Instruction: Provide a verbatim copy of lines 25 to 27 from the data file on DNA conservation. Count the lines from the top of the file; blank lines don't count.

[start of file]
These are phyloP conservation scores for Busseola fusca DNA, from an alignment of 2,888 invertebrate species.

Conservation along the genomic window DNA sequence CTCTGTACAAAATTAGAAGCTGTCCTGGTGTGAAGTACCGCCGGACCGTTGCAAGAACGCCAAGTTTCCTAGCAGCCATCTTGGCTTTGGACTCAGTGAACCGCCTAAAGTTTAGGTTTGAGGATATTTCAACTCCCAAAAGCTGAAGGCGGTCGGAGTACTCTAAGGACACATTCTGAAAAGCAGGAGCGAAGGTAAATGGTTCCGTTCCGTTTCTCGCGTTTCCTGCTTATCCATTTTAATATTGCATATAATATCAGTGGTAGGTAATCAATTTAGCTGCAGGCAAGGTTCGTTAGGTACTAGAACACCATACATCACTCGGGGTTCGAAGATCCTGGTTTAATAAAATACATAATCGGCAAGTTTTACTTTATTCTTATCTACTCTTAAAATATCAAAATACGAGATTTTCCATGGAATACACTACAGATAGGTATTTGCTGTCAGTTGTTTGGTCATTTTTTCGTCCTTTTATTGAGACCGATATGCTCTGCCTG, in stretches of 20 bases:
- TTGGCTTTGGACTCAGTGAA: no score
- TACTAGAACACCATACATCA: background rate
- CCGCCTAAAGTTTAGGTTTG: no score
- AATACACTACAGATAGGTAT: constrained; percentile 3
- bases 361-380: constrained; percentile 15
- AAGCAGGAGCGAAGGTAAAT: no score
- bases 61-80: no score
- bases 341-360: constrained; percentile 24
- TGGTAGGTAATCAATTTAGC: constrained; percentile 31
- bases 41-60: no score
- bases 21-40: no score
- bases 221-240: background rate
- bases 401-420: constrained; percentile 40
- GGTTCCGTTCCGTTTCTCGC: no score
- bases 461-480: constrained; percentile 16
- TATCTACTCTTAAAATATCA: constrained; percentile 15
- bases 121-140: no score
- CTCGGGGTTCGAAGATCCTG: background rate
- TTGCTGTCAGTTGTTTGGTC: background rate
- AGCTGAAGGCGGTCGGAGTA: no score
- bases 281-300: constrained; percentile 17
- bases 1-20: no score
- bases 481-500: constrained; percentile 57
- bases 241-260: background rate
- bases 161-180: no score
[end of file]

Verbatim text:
- bases 481-500: constrained; percentile 57
- bases 241-260: background rate
- bases 161-180: no score